Monday, 17 January 2011

Brief Histories #2: Inventions

Hi there,
Barry Chindouche here - I don’t ron ron ron, I don’t ron ron.
Here is the second in the ever popular “Brief histories” series. Today: Inventions.
The mother of all necessity
Meaden: Necessities bosom buddy
Life is full of gaps. That’s when inventions step in and say “Hello gap, consider yourself FILLED”. Before anything had ever been invented, people spent almost 90% of their day walking around, clicking their fingers and saying “oooooh, if only I had a, you know, thing.”
Then a tetchy troglodyte started bashing together some flint and created fire. He then used that fire to light a roll of tobacco leaf, and thus the world’s first invention was born: the cigarette.
Detailed cave paintings tell us that this sparked an entrepreneurial flurry. By 5,000 BC, the list of inventions had grown to include: slapstick comedy, cricket, pornography, anti-semitism, gravy, passports and dress down Fridays1.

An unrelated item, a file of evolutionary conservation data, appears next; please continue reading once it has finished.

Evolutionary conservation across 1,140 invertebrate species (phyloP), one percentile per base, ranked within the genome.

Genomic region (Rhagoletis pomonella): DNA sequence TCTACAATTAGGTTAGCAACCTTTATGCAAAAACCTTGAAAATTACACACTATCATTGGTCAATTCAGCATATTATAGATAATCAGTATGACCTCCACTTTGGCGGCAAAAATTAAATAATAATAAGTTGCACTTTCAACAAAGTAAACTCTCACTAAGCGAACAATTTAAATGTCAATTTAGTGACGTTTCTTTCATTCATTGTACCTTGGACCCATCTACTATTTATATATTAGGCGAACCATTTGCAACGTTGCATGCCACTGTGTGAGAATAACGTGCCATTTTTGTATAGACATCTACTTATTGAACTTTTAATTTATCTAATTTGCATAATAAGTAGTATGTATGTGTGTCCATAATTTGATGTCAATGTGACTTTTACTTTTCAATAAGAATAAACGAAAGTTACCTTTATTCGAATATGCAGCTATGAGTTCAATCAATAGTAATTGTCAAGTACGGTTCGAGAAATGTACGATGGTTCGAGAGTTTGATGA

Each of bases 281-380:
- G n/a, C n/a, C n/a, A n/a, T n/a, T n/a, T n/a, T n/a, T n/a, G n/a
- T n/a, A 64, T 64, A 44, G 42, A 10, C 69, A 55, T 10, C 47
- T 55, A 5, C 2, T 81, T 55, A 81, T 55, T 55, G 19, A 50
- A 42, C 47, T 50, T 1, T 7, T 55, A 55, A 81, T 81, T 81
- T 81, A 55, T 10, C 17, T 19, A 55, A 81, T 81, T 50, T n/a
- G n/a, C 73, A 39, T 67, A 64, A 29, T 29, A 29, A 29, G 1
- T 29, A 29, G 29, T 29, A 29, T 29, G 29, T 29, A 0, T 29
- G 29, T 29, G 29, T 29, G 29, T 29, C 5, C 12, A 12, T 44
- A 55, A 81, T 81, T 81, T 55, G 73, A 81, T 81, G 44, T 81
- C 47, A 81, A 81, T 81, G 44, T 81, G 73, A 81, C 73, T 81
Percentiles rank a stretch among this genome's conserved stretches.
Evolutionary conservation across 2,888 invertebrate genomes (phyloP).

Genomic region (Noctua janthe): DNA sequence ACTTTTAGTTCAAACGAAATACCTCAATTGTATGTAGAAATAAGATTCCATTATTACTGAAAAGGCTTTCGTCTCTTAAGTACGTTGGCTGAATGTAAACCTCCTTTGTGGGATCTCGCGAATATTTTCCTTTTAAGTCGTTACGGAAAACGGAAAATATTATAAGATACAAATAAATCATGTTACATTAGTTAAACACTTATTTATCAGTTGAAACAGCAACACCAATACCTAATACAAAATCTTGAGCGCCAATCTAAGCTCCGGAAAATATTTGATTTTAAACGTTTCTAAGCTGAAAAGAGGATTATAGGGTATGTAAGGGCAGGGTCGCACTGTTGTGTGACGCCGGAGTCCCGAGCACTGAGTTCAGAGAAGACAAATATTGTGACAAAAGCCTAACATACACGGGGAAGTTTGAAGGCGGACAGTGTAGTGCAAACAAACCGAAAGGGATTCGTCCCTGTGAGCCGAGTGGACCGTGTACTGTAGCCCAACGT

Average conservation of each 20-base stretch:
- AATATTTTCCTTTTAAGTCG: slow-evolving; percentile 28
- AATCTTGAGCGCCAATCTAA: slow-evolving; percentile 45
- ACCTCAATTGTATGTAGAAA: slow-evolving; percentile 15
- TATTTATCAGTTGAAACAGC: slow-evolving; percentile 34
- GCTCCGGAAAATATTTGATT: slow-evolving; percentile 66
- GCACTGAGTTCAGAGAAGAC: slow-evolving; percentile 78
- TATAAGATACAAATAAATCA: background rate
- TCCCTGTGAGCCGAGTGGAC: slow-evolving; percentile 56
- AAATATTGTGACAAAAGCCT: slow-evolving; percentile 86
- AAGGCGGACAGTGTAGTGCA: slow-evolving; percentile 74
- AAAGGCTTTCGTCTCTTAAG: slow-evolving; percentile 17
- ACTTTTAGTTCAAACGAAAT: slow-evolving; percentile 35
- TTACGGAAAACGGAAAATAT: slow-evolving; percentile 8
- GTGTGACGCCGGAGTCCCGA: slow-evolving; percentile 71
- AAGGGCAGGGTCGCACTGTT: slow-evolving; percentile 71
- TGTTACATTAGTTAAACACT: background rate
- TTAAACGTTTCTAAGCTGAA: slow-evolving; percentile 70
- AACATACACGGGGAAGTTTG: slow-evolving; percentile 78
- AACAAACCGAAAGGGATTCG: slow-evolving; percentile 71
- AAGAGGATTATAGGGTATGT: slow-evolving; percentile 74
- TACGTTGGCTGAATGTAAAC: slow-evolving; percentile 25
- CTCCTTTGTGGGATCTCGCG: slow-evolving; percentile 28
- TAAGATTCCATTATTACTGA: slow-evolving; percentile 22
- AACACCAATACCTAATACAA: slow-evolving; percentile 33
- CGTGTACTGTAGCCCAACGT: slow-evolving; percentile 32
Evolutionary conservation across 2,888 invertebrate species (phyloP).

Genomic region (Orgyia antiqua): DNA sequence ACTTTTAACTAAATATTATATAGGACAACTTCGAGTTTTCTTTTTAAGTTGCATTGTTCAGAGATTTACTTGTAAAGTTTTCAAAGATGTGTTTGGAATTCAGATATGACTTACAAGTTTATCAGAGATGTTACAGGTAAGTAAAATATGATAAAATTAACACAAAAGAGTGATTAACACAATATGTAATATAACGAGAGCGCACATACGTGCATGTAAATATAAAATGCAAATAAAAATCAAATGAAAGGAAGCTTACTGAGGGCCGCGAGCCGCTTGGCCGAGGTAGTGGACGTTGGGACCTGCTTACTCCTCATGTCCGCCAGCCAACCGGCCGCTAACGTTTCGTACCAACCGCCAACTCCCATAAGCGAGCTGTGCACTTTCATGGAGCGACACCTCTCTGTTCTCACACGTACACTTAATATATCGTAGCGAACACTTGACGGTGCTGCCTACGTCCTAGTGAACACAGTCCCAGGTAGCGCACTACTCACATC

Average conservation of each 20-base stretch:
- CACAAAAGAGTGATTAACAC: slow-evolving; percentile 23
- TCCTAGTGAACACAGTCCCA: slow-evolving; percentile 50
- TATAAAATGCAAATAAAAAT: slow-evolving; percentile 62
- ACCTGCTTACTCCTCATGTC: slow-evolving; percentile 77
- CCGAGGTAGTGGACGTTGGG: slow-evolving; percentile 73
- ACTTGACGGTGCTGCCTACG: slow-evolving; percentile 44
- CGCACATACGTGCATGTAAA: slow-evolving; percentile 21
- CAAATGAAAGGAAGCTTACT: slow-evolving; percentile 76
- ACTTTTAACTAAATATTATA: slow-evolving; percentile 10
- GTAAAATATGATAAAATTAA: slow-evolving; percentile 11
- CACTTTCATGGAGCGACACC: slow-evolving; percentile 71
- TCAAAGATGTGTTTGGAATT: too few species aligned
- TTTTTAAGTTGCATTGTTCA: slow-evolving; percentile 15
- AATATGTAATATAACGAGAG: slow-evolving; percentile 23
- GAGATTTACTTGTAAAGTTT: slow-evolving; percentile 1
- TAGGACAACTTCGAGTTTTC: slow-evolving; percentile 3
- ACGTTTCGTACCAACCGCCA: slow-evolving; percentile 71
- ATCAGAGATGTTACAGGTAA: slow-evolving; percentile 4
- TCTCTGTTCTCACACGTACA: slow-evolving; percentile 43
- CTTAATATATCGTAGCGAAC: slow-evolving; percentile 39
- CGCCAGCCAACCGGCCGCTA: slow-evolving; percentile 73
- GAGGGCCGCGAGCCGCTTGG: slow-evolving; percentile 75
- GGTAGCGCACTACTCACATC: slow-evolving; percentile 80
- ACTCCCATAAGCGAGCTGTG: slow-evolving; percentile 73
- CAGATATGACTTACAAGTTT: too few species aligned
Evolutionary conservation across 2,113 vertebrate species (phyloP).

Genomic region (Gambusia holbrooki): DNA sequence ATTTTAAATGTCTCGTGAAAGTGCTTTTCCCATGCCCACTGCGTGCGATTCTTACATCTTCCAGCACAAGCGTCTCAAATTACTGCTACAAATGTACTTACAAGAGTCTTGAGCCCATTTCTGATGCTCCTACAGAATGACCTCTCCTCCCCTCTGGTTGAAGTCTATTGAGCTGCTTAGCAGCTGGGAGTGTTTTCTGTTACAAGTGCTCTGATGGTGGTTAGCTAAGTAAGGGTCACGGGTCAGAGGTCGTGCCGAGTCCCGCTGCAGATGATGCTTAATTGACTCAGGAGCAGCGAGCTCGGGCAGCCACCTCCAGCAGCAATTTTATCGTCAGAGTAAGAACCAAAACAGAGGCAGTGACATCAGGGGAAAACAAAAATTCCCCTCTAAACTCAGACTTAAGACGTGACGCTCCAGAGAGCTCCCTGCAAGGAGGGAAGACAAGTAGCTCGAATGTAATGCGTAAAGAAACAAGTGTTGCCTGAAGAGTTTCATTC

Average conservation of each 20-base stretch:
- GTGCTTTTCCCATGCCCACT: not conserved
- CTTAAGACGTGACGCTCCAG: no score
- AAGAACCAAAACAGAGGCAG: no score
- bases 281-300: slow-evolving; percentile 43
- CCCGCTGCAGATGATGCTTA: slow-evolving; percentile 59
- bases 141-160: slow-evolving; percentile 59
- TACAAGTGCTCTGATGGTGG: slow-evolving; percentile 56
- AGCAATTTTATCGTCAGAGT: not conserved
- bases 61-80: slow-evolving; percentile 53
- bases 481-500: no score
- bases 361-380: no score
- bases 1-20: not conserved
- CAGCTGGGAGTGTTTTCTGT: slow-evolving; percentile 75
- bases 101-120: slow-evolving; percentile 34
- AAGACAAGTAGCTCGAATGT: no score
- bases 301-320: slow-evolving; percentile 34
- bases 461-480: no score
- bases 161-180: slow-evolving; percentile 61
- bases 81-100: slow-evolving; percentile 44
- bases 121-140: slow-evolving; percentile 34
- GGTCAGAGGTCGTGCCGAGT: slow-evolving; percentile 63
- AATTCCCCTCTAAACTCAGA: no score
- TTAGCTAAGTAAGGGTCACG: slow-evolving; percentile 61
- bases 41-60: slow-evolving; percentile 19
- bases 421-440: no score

Pre-sliced = Twice as nice

Sliced bread is the modern day yardstick for how useful inventions are. However, there have been a number of landmark inventions that, for a period of time, were held as the greatest invention ever. See figure 1 for details.

Of course, the modern day phrase is technically “The best thing since Kingsmill-sliced-50/50-bread”. White bread that’s good for you? That is off the strongest of chains.
Inventions cannot come into being without some very special people. Those special people are, in alphabetical order:
  • Richard Branson
  • Barry Chindouche2
  • Theo Paphitis
  • Alan Sugar
So there you have it. Go out and invent something. Or don't.

B. Chindouche
1Of course, these were British inventions. Cave paintings from other countries, like France, show little or no progress until around 50 BC.
2An ancient Egyptian invention.
3Don’t believe me? Just check out future blog post “My intention is invention - 50 products that B. Chindouche invented, then had stolen from him”

No comments:

Post a Comment